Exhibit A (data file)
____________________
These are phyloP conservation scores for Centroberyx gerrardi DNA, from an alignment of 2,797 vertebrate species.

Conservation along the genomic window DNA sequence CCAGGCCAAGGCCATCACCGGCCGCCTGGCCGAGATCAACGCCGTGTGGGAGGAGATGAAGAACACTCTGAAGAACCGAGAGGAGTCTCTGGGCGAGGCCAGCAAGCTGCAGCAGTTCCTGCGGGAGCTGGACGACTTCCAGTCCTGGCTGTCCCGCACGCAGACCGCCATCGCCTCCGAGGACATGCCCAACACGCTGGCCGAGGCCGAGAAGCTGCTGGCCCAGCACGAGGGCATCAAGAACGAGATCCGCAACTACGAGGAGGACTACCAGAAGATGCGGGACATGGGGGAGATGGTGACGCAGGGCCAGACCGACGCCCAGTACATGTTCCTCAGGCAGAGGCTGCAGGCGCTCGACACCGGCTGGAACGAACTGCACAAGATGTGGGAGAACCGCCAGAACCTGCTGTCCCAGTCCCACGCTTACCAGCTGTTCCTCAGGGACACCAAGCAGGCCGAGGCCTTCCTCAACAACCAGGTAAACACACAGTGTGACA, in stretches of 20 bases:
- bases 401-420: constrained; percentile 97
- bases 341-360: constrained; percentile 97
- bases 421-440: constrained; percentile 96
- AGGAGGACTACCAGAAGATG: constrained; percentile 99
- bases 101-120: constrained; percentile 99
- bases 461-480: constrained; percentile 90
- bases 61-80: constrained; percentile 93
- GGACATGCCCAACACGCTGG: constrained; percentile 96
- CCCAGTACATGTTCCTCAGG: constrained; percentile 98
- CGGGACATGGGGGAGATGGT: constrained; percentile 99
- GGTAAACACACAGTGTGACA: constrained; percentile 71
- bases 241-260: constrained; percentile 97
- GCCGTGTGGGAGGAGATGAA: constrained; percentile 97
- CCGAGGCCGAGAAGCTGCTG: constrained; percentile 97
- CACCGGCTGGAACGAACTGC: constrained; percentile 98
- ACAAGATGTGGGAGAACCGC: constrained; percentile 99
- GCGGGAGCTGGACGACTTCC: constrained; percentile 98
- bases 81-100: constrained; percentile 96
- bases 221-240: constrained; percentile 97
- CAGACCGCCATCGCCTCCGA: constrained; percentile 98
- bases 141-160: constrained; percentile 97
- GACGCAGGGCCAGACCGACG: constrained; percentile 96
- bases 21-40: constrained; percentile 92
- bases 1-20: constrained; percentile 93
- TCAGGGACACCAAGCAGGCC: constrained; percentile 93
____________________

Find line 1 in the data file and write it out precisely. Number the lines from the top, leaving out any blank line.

These are phyloP conservation scores for Centroberyx gerrardi DNA, from an alignment of 2,797 vertebrate species.